If you want me to beg you for your attention and your time, I will certainly disappoint. The intentions purposefully due to be exposed here are entirely self-indulgent expressions of my personal sentiments, discoveries, and interests.
I aim to impress no one, rather to cultivate the creativity and ever-expanding awareness I feel brimming amongst the in-between spaces I keep quiet. I step outside my comfort zone, having learned as I face my fear, I accomplish my most impressive moments of growth.
I struggle with beginnings. It has never been my natural talent to find joy in the first days of a task or the thrill of a blank page. Daunting is how I would describe my initial feelings when faced with starting anything from scratch besides what happens from behind the kitchen cupboards. As such, breaking the mold and writing an introduction about myself seems less important, not to mention less enjoyable, as tossing aside conventional structure and offering up something much more mentally stimulating. I offer in its place a bold, magnetic poem by Kamala Das.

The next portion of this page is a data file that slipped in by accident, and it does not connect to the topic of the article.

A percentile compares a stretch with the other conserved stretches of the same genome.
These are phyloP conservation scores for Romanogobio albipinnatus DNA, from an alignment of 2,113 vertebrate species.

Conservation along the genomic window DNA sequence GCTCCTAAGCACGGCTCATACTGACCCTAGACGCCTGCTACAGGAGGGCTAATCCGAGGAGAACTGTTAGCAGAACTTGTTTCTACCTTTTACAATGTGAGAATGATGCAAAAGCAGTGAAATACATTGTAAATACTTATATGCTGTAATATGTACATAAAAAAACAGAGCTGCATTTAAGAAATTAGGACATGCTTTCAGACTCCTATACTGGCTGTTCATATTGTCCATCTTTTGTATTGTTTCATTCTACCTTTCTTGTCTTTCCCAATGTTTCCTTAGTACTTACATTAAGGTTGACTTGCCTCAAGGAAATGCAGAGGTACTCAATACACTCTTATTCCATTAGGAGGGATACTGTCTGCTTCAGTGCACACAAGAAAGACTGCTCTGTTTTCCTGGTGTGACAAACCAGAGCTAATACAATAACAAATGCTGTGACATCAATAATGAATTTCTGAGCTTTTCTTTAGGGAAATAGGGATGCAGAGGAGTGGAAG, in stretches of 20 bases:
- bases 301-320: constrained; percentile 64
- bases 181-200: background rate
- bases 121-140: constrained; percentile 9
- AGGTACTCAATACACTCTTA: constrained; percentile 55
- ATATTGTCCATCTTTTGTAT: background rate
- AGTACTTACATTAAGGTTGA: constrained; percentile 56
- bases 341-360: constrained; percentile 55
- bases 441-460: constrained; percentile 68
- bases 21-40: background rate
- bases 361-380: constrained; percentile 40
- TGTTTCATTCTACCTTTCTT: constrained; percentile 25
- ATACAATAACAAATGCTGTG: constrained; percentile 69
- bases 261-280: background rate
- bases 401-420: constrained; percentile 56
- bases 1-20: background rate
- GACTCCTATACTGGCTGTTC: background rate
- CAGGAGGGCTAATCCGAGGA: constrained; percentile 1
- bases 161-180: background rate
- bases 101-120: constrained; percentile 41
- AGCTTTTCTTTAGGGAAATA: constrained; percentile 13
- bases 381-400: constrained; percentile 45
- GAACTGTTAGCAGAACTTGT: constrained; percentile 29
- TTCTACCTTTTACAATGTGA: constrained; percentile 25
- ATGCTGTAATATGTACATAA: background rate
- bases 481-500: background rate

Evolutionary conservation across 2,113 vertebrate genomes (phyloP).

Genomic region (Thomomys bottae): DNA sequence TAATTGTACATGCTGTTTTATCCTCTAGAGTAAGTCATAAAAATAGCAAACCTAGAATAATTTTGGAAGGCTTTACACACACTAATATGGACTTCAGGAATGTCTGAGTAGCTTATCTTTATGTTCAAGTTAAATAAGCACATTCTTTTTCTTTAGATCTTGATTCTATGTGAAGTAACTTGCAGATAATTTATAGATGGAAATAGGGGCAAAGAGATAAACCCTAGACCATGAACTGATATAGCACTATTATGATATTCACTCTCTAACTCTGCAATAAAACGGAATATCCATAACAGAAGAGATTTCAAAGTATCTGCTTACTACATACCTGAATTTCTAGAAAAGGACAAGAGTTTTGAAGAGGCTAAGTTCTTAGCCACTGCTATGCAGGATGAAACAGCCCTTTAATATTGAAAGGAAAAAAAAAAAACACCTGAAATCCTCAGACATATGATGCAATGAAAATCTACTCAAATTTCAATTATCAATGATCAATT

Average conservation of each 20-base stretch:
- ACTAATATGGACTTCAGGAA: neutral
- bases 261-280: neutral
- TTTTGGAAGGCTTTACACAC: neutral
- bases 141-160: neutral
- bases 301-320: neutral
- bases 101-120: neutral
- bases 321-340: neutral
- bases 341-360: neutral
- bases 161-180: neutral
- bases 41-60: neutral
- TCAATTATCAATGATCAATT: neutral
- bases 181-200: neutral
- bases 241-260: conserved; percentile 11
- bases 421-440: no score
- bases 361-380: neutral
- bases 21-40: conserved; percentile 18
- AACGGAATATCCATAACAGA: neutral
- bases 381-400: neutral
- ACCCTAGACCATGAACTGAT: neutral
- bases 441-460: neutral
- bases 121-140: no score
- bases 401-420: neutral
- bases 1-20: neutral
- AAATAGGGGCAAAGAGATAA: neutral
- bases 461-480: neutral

An Introduction I don't know politics but I know the names Of those in power, and can repeat them like Days of week, or names of months, beginning with Nehru. I amIndian, very brown, born inMalabar, I speak three languages, write in Two, dream in one. Don't write in English, they said, English is Not your mother-tongue. Why not leave Me alone, critics, friends, visiting cousins, Every one of you? Why not let me speak in Any language I like? The language I speak, Becomes mine, its distortions, its queernesses All mine, mine alone. It is half English, halfIndian, funny perhaps, but it is honest, It is as human as I am human, don't You see? It voices my joys, my longings, my Hopes, and it is useful to me as cawing Is to crows or roaring to the lions, it Is human speech, the speech of the mind that is Here and not there, a mind that sees and hears and Is aware. Not the deaf, blind speech Of trees in storm or of monsoon clouds or of rain or the Incoherent mutterings of the blazing Funeral pyre. I was child, and later they Told me I grew, for I became tall, my limbs Swelled and one or two places sprouted hair. WhenI asked for love, not knowing what else to ask For, he drew a youth of sixteen into the Bedroom and closed the door, He did not beat me But my sad woman-body felt so beaten. The weight of my breasts and womb crushed me. I shrank Pitifully. Then … I wore a shirt and my Brother's trousers, cut my hair short and ignored My womanliness. Dress in sarees, be girl Be wife, they said. Be embroiderer, be cook, Be a quarreller with servants. Fit in. Oh, Belong, cried the categorizers. Don't sit On walls or peep in through our lace-draped windows. Be Amy, or be Kamala. Or, better Still, be Madhavikutty. It is time to Choose a name, a role. Don't play pretending games. Don't play at schizophrenia or be a Nympho. Don't cry embarrassingly loud when Jilted in love … I met a man, loved him. Call Him not by any name, he is every man Who wants. a woman, just as I am every Woman who seeks love. In him . . . the hungry haste Of rivers, in me . . . the oceans' tireless Waiting. Who are you, I ask each and everyone, The answer is, it is I. Anywhere and, Everywhere, I see the one who calls himself I In this world, he is tightly packed like the Sword in its sheath. It is I who drink lonely Drinks at twelve, midnight, in hotels of strange towns, It is I who laugh, it is I who make love And then, feel shame, it is I who lie dying With a rattle in my throat. I am sinner, I am saint. I am the beloved and the Betrayed. I have no joys that are not yours, no Aches which are not yours. I too call myself I. Kamala Das